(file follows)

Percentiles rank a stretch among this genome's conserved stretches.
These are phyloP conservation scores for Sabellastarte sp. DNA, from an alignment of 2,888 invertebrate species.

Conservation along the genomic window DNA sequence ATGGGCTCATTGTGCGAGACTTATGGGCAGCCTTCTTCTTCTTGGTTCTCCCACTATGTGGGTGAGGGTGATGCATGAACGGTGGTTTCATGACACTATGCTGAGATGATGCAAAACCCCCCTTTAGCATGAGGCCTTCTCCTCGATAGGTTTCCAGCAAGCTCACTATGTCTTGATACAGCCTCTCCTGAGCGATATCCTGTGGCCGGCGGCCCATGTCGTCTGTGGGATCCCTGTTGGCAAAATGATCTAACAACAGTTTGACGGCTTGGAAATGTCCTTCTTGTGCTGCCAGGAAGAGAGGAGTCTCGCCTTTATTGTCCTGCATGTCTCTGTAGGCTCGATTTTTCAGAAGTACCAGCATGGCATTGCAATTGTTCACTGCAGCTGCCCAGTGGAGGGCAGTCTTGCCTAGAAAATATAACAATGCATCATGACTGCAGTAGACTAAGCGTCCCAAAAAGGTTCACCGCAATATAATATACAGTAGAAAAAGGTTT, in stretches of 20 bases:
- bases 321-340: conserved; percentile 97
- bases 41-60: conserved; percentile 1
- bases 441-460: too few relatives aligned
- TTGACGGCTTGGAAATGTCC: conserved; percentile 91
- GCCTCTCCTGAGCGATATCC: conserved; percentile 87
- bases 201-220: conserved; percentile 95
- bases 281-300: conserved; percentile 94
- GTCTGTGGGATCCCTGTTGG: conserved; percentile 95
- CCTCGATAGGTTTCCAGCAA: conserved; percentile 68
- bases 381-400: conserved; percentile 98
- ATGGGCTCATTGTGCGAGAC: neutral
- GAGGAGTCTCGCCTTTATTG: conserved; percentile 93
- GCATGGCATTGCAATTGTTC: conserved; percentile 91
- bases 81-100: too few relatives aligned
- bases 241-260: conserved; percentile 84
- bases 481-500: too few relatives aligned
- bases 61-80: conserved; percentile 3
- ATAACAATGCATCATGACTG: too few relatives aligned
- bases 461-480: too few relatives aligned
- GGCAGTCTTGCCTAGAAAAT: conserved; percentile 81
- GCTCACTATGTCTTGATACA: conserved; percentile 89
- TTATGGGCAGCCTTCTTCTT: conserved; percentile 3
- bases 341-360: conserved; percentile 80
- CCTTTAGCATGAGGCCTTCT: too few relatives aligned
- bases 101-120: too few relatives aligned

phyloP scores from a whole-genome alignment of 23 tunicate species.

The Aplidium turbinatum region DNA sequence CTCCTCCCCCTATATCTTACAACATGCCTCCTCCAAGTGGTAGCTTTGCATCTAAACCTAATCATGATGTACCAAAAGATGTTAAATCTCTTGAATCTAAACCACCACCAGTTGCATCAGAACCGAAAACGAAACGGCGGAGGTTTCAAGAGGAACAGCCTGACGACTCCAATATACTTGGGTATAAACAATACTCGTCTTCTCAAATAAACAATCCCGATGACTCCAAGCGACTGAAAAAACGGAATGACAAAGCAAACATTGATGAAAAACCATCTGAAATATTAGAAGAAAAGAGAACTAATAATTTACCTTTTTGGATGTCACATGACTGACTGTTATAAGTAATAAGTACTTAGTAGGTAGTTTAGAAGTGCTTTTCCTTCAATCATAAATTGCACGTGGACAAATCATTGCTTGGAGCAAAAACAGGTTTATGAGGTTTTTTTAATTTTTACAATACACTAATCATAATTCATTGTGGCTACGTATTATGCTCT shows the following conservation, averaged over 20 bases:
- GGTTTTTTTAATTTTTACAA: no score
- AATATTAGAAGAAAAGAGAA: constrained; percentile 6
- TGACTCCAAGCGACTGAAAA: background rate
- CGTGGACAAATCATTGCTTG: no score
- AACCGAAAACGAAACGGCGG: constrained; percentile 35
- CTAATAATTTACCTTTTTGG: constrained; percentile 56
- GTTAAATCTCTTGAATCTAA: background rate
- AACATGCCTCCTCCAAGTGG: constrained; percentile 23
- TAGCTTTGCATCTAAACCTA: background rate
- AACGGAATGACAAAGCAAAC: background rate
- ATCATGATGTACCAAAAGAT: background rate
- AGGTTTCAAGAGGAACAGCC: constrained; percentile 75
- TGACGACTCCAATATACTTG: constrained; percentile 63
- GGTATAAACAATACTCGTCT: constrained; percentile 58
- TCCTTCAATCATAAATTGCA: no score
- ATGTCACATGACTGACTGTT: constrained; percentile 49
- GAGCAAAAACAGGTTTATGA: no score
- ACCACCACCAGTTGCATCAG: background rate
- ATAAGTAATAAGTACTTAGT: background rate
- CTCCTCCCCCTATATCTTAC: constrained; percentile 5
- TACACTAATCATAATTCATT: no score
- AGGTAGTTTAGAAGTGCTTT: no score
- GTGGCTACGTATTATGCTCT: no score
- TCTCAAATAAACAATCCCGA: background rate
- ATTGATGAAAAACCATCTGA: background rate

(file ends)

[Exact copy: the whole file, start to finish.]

Percentiles rank a stretch among this genome's conserved stretches.
These are phyloP conservation scores for Sabellastarte sp. DNA, from an alignment of 2,888 invertebrate species.

Conservation along the genomic window DNA sequence ATGGGCTCATTGTGCGAGACTTATGGGCAGCCTTCTTCTTCTTGGTTCTCCCACTATGTGGGTGAGGGTGATGCATGAACGGTGGTTTCATGACACTATGCTGAGATGATGCAAAACCCCCCTTTAGCATGAGGCCTTCTCCTCGATAGGTTTCCAGCAAGCTCACTATGTCTTGATACAGCCTCTCCTGAGCGATATCCTGTGGCCGGCGGCCCATGTCGTCTGTGGGATCCCTGTTGGCAAAATGATCTAACAACAGTTTGACGGCTTGGAAATGTCCTTCTTGTGCTGCCAGGAAGAGAGGAGTCTCGCCTTTATTGTCCTGCATGTCTCTGTAGGCTCGATTTTTCAGAAGTACCAGCATGGCATTGCAATTGTTCACTGCAGCTGCCCAGTGGAGGGCAGTCTTGCCTAGAAAATATAACAATGCATCATGACTGCAGTAGACTAAGCGTCCCAAAAAGGTTCACCGCAATATAATATACAGTAGAAAAAGGTTT, in stretches of 20 bases:
- bases 321-340: conserved; percentile 97
- bases 41-60: conserved; percentile 1
- bases 441-460: too few relatives aligned
- TTGACGGCTTGGAAATGTCC: conserved; percentile 91
- GCCTCTCCTGAGCGATATCC: conserved; percentile 87
- bases 201-220: conserved; percentile 95
- bases 281-300: conserved; percentile 94
- GTCTGTGGGATCCCTGTTGG: conserved; percentile 95
- CCTCGATAGGTTTCCAGCAA: conserved; percentile 68
- bases 381-400: conserved; percentile 98
- ATGGGCTCATTGTGCGAGAC: neutral
- GAGGAGTCTCGCCTTTATTG: conserved; percentile 93
- GCATGGCATTGCAATTGTTC: conserved; percentile 91
- bases 81-100: too few relatives aligned
- bases 241-260: conserved; percentile 84
- bases 481-500: too few relatives aligned
- bases 61-80: conserved; percentile 3
- ATAACAATGCATCATGACTG: too few relatives aligned
- bases 461-480: too few relatives aligned
- GGCAGTCTTGCCTAGAAAAT: conserved; percentile 81
- GCTCACTATGTCTTGATACA: conserved; percentile 89
- TTATGGGCAGCCTTCTTCTT: conserved; percentile 3
- bases 341-360: conserved; percentile 80
- CCTTTAGCATGAGGCCTTCT: too few relatives aligned
- bases 101-120: too few relatives aligned

phyloP scores from a whole-genome alignment of 23 tunicate species.

The Aplidium turbinatum region DNA sequence CTCCTCCCCCTATATCTTACAACATGCCTCCTCCAAGTGGTAGCTTTGCATCTAAACCTAATCATGATGTACCAAAAGATGTTAAATCTCTTGAATCTAAACCACCACCAGTTGCATCAGAACCGAAAACGAAACGGCGGAGGTTTCAAGAGGAACAGCCTGACGACTCCAATATACTTGGGTATAAACAATACTCGTCTTCTCAAATAAACAATCCCGATGACTCCAAGCGACTGAAAAAACGGAATGACAAAGCAAACATTGATGAAAAACCATCTGAAATATTAGAAGAAAAGAGAACTAATAATTTACCTTTTTGGATGTCACATGACTGACTGTTATAAGTAATAAGTACTTAGTAGGTAGTTTAGAAGTGCTTTTCCTTCAATCATAAATTGCACGTGGACAAATCATTGCTTGGAGCAAAAACAGGTTTATGAGGTTTTTTTAATTTTTACAATACACTAATCATAATTCATTGTGGCTACGTATTATGCTCT shows the following conservation, averaged over 20 bases:
- GGTTTTTTTAATTTTTACAA: no score
- AATATTAGAAGAAAAGAGAA: constrained; percentile 6
- TGACTCCAAGCGACTGAAAA: background rate
- CGTGGACAAATCATTGCTTG: no score
- AACCGAAAACGAAACGGCGG: constrained; percentile 35
- CTAATAATTTACCTTTTTGG: constrained; percentile 56
- GTTAAATCTCTTGAATCTAA: background rate
- AACATGCCTCCTCCAAGTGG: constrained; percentile 23
- TAGCTTTGCATCTAAACCTA: background rate
- AACGGAATGACAAAGCAAAC: background rate
- ATCATGATGTACCAAAAGAT: background rate
- AGGTTTCAAGAGGAACAGCC: constrained; percentile 75
- TGACGACTCCAATATACTTG: constrained; percentile 63
- GGTATAAACAATACTCGTCT: constrained; percentile 58
- TCCTTCAATCATAAATTGCA: no score
- ATGTCACATGACTGACTGTT: constrained; percentile 49
- GAGCAAAAACAGGTTTATGA: no score
- ACCACCACCAGTTGCATCAG: background rate
- ATAAGTAATAAGTACTTAGT: background rate
- CTCCTCCCCCTATATCTTAC: constrained; percentile 5
- TACACTAATCATAATTCATT: no score
- AGGTAGTTTAGAAGTGCTTT: no score
- GTGGCTACGTATTATGCTCT: no score
- TCTCAAATAAACAATCCCGA: background rate
- ATTGATGAAAAACCATCTGA: background rate